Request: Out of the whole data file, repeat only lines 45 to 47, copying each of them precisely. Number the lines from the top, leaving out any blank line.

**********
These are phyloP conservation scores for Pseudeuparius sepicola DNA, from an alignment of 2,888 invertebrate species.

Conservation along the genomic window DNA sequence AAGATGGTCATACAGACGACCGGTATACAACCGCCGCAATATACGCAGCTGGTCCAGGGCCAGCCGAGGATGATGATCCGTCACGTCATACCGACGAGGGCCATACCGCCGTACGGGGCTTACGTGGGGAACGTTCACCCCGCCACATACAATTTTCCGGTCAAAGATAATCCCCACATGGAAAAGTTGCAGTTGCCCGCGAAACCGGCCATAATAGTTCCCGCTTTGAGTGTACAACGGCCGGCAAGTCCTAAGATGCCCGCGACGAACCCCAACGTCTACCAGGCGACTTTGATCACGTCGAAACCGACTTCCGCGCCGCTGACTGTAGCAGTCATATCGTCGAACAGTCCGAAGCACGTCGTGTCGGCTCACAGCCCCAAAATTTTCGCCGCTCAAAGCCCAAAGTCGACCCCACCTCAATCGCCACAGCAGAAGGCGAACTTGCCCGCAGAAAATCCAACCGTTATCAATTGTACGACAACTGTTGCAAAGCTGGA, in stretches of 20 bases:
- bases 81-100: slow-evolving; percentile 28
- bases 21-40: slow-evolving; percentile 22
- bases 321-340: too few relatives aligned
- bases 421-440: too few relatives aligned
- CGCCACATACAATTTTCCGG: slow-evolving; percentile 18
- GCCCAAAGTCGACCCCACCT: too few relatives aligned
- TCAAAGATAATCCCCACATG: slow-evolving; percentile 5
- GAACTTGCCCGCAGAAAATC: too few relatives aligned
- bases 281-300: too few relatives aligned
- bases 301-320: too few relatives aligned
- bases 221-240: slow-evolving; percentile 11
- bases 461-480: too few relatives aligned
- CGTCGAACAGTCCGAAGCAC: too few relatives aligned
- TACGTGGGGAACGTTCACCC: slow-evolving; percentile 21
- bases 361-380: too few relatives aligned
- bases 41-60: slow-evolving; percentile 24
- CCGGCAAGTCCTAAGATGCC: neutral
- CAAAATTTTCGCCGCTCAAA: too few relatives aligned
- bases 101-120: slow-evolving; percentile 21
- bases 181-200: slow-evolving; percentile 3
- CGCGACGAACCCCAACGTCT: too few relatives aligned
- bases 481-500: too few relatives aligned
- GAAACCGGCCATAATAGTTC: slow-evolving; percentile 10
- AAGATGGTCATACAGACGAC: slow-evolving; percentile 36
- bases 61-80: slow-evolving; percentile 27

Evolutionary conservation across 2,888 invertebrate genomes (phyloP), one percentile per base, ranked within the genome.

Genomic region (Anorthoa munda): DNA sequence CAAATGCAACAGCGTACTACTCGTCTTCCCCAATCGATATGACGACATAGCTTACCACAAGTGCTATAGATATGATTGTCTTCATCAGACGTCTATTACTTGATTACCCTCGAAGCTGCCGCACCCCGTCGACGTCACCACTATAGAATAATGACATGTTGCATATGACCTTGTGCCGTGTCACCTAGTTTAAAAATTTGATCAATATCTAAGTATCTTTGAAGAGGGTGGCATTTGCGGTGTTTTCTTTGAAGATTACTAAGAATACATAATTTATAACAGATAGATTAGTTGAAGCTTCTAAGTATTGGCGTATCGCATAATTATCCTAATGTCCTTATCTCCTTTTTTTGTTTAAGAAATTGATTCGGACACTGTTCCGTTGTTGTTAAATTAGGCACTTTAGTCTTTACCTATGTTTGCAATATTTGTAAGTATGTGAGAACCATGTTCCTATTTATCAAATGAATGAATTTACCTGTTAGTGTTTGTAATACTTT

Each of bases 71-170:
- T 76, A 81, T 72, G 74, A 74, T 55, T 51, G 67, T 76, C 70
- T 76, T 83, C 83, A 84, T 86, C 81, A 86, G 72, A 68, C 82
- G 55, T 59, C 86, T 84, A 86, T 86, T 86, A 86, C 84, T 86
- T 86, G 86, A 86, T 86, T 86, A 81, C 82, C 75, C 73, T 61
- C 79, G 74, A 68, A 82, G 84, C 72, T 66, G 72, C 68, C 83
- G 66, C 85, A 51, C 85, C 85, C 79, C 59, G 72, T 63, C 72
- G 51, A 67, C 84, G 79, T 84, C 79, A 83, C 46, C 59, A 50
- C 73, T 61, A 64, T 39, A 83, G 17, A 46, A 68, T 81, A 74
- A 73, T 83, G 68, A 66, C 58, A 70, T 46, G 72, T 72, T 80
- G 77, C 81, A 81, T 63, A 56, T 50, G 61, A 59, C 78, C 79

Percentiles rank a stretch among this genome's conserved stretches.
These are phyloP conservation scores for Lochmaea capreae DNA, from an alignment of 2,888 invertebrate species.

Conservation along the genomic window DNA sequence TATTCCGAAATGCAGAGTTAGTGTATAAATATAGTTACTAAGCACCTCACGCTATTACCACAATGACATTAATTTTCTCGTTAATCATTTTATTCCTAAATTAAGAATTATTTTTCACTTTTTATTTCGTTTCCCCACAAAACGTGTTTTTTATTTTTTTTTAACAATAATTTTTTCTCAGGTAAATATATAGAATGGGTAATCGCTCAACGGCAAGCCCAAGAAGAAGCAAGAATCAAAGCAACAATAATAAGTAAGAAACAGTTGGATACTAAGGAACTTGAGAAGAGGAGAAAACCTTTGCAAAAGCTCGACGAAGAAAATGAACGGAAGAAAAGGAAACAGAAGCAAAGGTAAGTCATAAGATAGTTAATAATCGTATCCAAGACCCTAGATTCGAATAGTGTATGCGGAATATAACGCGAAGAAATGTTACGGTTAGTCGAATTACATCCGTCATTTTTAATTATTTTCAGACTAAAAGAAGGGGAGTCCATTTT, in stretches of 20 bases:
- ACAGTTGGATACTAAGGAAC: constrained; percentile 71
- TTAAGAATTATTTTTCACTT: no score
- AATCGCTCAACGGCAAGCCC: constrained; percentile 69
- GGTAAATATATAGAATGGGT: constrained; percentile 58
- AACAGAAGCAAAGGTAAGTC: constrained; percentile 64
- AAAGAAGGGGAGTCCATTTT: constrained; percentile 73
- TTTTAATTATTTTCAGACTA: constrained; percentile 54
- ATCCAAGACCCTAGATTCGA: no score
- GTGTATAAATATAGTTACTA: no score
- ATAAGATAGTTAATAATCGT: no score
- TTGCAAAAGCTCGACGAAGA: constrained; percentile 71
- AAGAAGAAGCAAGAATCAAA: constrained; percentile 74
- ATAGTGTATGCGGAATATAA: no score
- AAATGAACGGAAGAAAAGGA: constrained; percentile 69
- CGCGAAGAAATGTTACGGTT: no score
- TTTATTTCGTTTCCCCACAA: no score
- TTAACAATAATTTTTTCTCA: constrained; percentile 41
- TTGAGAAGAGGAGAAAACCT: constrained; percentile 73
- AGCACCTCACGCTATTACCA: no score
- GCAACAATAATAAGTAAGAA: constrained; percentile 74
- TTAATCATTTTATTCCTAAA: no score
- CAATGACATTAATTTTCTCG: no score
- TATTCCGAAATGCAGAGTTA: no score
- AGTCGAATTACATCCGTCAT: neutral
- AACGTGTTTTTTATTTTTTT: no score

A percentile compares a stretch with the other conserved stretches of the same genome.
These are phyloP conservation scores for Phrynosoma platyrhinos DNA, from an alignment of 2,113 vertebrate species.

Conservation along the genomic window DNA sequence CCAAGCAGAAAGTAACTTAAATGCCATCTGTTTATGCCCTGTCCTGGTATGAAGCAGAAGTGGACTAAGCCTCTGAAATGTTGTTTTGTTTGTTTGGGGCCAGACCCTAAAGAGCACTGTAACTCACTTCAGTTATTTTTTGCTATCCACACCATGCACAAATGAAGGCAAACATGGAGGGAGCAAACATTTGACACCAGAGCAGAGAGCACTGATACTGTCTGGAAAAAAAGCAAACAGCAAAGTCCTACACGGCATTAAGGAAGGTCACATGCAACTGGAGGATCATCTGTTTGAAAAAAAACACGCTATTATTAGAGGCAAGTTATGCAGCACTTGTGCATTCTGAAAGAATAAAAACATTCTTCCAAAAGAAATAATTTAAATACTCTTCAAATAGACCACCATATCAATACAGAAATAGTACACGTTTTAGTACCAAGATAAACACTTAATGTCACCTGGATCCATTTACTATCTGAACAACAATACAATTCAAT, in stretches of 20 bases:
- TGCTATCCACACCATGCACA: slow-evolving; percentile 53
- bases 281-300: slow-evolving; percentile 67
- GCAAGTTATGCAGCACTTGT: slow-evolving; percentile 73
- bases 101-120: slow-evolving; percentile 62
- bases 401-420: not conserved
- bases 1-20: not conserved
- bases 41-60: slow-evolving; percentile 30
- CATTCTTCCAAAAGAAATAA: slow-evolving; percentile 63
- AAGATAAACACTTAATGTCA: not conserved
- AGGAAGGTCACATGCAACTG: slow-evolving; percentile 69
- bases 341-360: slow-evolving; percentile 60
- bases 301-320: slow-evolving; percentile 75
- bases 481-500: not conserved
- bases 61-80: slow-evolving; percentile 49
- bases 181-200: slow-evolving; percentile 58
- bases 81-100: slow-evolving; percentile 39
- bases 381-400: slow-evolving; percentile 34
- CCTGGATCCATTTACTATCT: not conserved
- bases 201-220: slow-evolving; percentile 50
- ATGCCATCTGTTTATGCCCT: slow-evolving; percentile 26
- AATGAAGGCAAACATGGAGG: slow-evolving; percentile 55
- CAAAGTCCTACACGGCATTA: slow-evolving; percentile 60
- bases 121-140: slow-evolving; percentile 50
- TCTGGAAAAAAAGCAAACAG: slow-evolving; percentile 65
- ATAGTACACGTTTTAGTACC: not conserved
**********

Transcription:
- TTAAGAATTATTTTTCACTT: no score
- AATCGCTCAACGGCAAGCCC: constrained; percentile 69
- GGTAAATATATAGAATGGGT: constrained; percentile 58